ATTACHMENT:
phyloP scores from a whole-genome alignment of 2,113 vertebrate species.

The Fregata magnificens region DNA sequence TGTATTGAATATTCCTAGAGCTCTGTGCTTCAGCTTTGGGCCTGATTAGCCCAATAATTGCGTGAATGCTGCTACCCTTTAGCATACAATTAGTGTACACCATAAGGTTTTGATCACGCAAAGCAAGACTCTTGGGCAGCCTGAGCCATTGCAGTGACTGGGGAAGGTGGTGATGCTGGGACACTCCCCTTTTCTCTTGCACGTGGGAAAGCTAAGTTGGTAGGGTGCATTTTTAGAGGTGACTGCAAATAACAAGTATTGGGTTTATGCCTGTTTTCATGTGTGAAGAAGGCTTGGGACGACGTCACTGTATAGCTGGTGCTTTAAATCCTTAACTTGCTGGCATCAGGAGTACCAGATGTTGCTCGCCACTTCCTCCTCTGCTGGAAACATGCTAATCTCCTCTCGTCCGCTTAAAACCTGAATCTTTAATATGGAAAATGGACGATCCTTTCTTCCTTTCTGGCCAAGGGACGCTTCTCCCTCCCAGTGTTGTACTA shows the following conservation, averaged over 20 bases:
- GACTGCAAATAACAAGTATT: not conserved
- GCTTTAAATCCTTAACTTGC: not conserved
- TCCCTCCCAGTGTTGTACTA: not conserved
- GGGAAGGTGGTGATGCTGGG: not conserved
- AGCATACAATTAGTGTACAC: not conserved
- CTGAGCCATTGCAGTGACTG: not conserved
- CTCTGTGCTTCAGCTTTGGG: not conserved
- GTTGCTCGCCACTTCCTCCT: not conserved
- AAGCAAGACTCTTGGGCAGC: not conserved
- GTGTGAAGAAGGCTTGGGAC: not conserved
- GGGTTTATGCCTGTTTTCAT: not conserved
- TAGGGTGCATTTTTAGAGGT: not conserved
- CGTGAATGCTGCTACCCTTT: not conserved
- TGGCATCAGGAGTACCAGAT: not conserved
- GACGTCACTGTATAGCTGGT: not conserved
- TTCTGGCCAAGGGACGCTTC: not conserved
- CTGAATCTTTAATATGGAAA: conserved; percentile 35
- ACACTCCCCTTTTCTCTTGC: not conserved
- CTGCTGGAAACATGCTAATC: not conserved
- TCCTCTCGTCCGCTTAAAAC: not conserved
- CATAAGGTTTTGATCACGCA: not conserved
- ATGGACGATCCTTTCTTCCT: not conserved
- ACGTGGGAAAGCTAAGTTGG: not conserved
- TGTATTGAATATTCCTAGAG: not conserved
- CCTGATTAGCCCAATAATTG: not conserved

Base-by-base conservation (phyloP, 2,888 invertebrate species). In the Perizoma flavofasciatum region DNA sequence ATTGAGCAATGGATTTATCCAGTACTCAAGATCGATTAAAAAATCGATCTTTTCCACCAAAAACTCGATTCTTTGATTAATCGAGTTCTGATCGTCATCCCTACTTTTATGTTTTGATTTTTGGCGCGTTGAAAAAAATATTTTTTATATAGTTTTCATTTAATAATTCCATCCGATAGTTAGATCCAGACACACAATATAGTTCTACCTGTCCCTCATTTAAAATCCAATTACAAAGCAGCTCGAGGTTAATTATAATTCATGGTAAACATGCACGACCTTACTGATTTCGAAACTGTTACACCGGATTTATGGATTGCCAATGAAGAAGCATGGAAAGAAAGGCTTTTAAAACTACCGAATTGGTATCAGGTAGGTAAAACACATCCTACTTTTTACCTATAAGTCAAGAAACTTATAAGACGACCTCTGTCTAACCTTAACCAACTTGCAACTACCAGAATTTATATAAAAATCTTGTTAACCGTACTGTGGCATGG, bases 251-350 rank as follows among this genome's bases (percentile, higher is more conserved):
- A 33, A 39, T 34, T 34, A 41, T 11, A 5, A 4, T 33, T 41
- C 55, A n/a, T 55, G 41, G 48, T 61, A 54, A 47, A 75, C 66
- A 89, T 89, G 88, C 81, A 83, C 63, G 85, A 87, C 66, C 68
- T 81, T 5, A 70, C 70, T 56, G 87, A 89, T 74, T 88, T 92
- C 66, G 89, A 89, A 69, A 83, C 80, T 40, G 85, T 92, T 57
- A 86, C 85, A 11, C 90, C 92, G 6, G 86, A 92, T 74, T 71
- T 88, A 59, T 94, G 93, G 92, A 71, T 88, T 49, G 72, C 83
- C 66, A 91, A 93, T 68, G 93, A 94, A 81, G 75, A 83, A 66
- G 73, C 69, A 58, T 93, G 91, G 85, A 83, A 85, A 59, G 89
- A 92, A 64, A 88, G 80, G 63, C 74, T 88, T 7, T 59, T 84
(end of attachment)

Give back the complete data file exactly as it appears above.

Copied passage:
phyloP scores from a whole-genome alignment of 2,113 vertebrate species.

The Fregata magnificens region DNA sequence TGTATTGAATATTCCTAGAGCTCTGTGCTTCAGCTTTGGGCCTGATTAGCCCAATAATTGCGTGAATGCTGCTACCCTTTAGCATACAATTAGTGTACACCATAAGGTTTTGATCACGCAAAGCAAGACTCTTGGGCAGCCTGAGCCATTGCAGTGACTGGGGAAGGTGGTGATGCTGGGACACTCCCCTTTTCTCTTGCACGTGGGAAAGCTAAGTTGGTAGGGTGCATTTTTAGAGGTGACTGCAAATAACAAGTATTGGGTTTATGCCTGTTTTCATGTGTGAAGAAGGCTTGGGACGACGTCACTGTATAGCTGGTGCTTTAAATCCTTAACTTGCTGGCATCAGGAGTACCAGATGTTGCTCGCCACTTCCTCCTCTGCTGGAAACATGCTAATCTCCTCTCGTCCGCTTAAAACCTGAATCTTTAATATGGAAAATGGACGATCCTTTCTTCCTTTCTGGCCAAGGGACGCTTCTCCCTCCCAGTGTTGTACTA shows the following conservation, averaged over 20 bases:
- GACTGCAAATAACAAGTATT: not conserved
- GCTTTAAATCCTTAACTTGC: not conserved
- TCCCTCCCAGTGTTGTACTA: not conserved
- GGGAAGGTGGTGATGCTGGG: not conserved
- AGCATACAATTAGTGTACAC: not conserved
- CTGAGCCATTGCAGTGACTG: not conserved
- CTCTGTGCTTCAGCTTTGGG: not conserved
- GTTGCTCGCCACTTCCTCCT: not conserved
- AAGCAAGACTCTTGGGCAGC: not conserved
- GTGTGAAGAAGGCTTGGGAC: not conserved
- GGGTTTATGCCTGTTTTCAT: not conserved
- TAGGGTGCATTTTTAGAGGT: not conserved
- CGTGAATGCTGCTACCCTTT: not conserved
- TGGCATCAGGAGTACCAGAT: not conserved
- GACGTCACTGTATAGCTGGT: not conserved
- TTCTGGCCAAGGGACGCTTC: not conserved
- CTGAATCTTTAATATGGAAA: conserved; percentile 35
- ACACTCCCCTTTTCTCTTGC: not conserved
- CTGCTGGAAACATGCTAATC: not conserved
- TCCTCTCGTCCGCTTAAAAC: not conserved
- CATAAGGTTTTGATCACGCA: not conserved
- ATGGACGATCCTTTCTTCCT: not conserved
- ACGTGGGAAAGCTAAGTTGG: not conserved
- TGTATTGAATATTCCTAGAG: not conserved
- CCTGATTAGCCCAATAATTG: not conserved

Base-by-base conservation (phyloP, 2,888 invertebrate species). In the Perizoma flavofasciatum region DNA sequence ATTGAGCAATGGATTTATCCAGTACTCAAGATCGATTAAAAAATCGATCTTTTCCACCAAAAACTCGATTCTTTGATTAATCGAGTTCTGATCGTCATCCCTACTTTTATGTTTTGATTTTTGGCGCGTTGAAAAAAATATTTTTTATATAGTTTTCATTTAATAATTCCATCCGATAGTTAGATCCAGACACACAATATAGTTCTACCTGTCCCTCATTTAAAATCCAATTACAAAGCAGCTCGAGGTTAATTATAATTCATGGTAAACATGCACGACCTTACTGATTTCGAAACTGTTACACCGGATTTATGGATTGCCAATGAAGAAGCATGGAAAGAAAGGCTTTTAAAACTACCGAATTGGTATCAGGTAGGTAAAACACATCCTACTTTTTACCTATAAGTCAAGAAACTTATAAGACGACCTCTGTCTAACCTTAACCAACTTGCAACTACCAGAATTTATATAAAAATCTTGTTAACCGTACTGTGGCATGG, bases 251-350 rank as follows among this genome's bases (percentile, higher is more conserved):
- A 33, A 39, T 34, T 34, A 41, T 11, A 5, A 4, T 33, T 41
- C 55, A n/a, T 55, G 41, G 48, T 61, A 54, A 47, A 75, C 66
- A 89, T 89, G 88, C 81, A 83, C 63, G 85, A 87, C 66, C 68
- T 81, T 5, A 70, C 70, T 56, G 87, A 89, T 74, T 88, T 92
- C 66, G 89, A 89, A 69, A 83, C 80, T 40, G 85, T 92, T 57
- A 86, C 85, A 11, C 90, C 92, G 6, G 86, A 92, T 74, T 71
- T 88, A 59, T 94, G 93, G 92, A 71, T 88, T 49, G 72, C 83
- C 66, A 91, A 93, T 68, G 93, A 94, A 81, G 75, A 83, A 66
- G 73, C 69, A 58, T 93, G 91, G 85, A 83, A 85, A 59, G 89
- A 92, A 64, A 88, G 80, G 63, C 74, T 88, T 7, T 59, T 84